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Topic: Donatism

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  The Ecole Glossary
Donatism began about 312 CE, when a group known as the Donatists (so named after their leader Donatus) split away from the Catholic Church of North Africa because of the election of Caecilian as bishop of Carthage.
The Donatists believed that Caecilian's ordination was invalid because one of his consecrators had been a traditor, one of those who surrendered copies of the sacred scriptures during the great persecution.
Despite persecution (317-321) and the Vandal invasion of 429, Donatism remained into the seventh century, when it and Catholicism were overcome by the Islamic religion and Christianity became extinct in North Africa.
www2.evansville.edu /ecoleweb/glossary/donatism.html   (170 words)

  Nicene and Post-Nicene Fathers, Series I, Vol. IV
Donatism, with its impossible ideal, already began to despise the culture which seemed to help its defeat and withdrew into its sensitive shell after the manner of all puristic tendencies under persecution.
The two prevalent lines of attack are the historical on the origin of the schism, which involved the dissection of the documents, and the doctrinal, or the discussion of the true notes of the Church from the basis of the Scriptures.
Of three fundamental points of Donatism, as perpetuated practices of North Africa, rebaptism and the encouragement of a martyr spirit with its attendant feasts, the continuance of the Seniores in the government of the Church, we find Augustin aiming mainly at the overthrow of the first two.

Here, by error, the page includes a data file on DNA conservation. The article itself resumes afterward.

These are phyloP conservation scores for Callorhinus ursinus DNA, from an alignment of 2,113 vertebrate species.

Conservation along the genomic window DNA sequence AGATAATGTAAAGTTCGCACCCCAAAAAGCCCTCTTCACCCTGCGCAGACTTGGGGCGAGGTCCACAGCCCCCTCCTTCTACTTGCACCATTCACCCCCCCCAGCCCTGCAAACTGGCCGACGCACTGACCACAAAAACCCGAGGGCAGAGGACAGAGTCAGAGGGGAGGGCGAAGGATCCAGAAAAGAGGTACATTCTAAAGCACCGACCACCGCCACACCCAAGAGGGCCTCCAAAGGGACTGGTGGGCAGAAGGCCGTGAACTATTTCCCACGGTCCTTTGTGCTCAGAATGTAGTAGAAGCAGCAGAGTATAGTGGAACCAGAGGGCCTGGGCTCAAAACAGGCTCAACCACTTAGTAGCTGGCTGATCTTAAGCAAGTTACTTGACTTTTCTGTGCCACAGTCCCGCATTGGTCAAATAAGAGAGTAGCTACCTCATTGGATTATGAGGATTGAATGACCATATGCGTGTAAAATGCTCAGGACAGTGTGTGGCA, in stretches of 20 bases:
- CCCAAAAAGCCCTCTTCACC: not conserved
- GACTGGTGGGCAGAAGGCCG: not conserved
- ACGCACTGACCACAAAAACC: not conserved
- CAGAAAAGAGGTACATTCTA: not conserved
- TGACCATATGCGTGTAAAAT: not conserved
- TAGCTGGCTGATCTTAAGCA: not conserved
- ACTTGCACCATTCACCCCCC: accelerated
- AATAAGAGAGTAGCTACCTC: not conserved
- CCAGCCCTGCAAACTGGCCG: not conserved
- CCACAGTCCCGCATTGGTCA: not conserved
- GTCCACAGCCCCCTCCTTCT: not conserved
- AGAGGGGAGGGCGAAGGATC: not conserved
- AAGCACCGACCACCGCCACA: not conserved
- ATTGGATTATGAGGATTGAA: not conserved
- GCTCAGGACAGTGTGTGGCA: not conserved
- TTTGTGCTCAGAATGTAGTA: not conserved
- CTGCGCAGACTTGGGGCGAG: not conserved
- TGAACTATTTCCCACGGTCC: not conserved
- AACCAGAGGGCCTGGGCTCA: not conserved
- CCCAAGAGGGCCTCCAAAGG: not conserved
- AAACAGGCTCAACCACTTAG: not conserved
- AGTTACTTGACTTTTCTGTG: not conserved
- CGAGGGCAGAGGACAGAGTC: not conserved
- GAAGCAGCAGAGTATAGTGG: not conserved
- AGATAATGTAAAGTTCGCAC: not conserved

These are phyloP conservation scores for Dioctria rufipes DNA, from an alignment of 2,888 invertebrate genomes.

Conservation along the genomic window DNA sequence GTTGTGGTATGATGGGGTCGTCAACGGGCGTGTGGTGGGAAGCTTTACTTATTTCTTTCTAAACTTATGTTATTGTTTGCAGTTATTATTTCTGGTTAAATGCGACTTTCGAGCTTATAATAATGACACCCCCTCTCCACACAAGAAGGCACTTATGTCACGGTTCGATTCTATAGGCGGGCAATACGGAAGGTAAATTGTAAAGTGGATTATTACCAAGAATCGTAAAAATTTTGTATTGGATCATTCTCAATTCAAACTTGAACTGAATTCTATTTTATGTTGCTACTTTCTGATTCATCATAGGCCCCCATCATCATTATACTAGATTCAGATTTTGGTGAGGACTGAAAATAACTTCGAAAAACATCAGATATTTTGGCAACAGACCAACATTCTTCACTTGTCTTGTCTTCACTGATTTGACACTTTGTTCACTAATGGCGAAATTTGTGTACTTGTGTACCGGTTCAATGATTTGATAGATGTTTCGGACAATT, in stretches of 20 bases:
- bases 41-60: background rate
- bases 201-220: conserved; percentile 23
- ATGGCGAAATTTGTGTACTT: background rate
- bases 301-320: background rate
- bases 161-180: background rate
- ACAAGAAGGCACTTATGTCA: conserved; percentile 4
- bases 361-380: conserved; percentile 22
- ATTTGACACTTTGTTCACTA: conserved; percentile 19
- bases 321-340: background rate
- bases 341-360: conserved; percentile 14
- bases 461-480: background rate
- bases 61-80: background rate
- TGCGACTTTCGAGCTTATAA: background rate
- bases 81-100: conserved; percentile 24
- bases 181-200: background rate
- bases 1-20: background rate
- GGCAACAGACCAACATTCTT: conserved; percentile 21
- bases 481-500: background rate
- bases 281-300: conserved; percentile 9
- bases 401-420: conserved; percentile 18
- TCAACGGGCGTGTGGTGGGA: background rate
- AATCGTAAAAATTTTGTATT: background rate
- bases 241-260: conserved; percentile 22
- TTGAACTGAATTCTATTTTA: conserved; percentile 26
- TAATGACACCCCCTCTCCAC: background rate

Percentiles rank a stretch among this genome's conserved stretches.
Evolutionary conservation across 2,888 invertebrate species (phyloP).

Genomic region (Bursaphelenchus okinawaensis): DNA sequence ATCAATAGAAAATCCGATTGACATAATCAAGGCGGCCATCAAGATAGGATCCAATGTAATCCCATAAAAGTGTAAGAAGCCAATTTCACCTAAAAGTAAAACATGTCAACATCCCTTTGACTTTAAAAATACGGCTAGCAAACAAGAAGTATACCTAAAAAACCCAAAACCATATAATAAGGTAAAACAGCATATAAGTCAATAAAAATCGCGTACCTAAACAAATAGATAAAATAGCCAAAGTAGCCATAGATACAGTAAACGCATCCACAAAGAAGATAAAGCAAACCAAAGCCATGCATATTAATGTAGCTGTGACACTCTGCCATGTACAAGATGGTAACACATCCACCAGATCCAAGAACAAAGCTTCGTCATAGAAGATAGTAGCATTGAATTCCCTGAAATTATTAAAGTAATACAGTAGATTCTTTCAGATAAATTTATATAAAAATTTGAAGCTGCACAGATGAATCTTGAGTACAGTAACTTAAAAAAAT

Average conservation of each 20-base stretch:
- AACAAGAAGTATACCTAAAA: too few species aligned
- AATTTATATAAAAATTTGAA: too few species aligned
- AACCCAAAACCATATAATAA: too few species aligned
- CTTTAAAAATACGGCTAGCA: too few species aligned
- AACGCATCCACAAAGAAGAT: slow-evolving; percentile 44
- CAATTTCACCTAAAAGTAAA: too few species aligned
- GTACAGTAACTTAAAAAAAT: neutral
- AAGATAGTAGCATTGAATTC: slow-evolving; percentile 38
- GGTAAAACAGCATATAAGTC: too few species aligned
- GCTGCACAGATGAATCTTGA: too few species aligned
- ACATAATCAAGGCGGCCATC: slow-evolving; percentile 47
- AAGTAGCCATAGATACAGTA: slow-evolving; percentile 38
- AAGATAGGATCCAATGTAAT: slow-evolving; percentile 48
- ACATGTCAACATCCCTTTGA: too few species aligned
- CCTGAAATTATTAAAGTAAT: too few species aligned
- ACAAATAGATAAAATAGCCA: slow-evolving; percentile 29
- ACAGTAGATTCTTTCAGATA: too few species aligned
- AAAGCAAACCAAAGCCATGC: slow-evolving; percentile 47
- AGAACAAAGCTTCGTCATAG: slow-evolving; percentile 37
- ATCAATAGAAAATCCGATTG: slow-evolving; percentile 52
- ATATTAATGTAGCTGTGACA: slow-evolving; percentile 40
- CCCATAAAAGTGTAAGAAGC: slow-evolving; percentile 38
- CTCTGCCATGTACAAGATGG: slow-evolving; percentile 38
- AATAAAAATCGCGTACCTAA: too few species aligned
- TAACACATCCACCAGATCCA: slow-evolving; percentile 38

www.godrules.net /library/fathers/nf04s49.htm   (11210 words)

 Western North Africa: Donatism
Donatism was essentially a response to alternating periods of persecution followed by toleration, culminating in the beginning of the fourth century by the formal legalization of Christianity by Constantine.
The Donatists held that Christians who had caved in to persecution were no longer fit to occupy positions of leadership in the Church, and, perhaps more importantly, had lost the grace of the Holy Spirit to effectively administer sacraments.
Though Donatism did flourish again in the sixth century, the entire North African Church was weakened and compromised by the internecine fighting, and proved unable to withstand the attractions of Islam in the seventh century, when the Christian church disappeared entirely from western North Africa.
www.bethel.edu /~letnie/AfricanChristianity/WNADonatism.html   (1031 words)

Donatism was the error taught by Donatus, bishop of Casae Nigrae that the effectiveness of the sacraments depends on the moral character of the minister.
Donatism developed as a result of the persecution of Christians ordered by Diocletian in 303 in which all churches and sacred scriptures of the Christians were to be destroyed.
The effectiveness of the baptism or administration of the Lord's supper does not cease to be effective if the moral character of the minister is in question or even demonstrated to be faulty.
www.carm.org /heresy/donatism.htm   (453 words)

 Heresy of the Month (This Rock: April 1994)
Donatism was from its inception a popular movement, poor in original ideas, but nevertheless full of people who were easily inflamed and drawing from these its principal strength.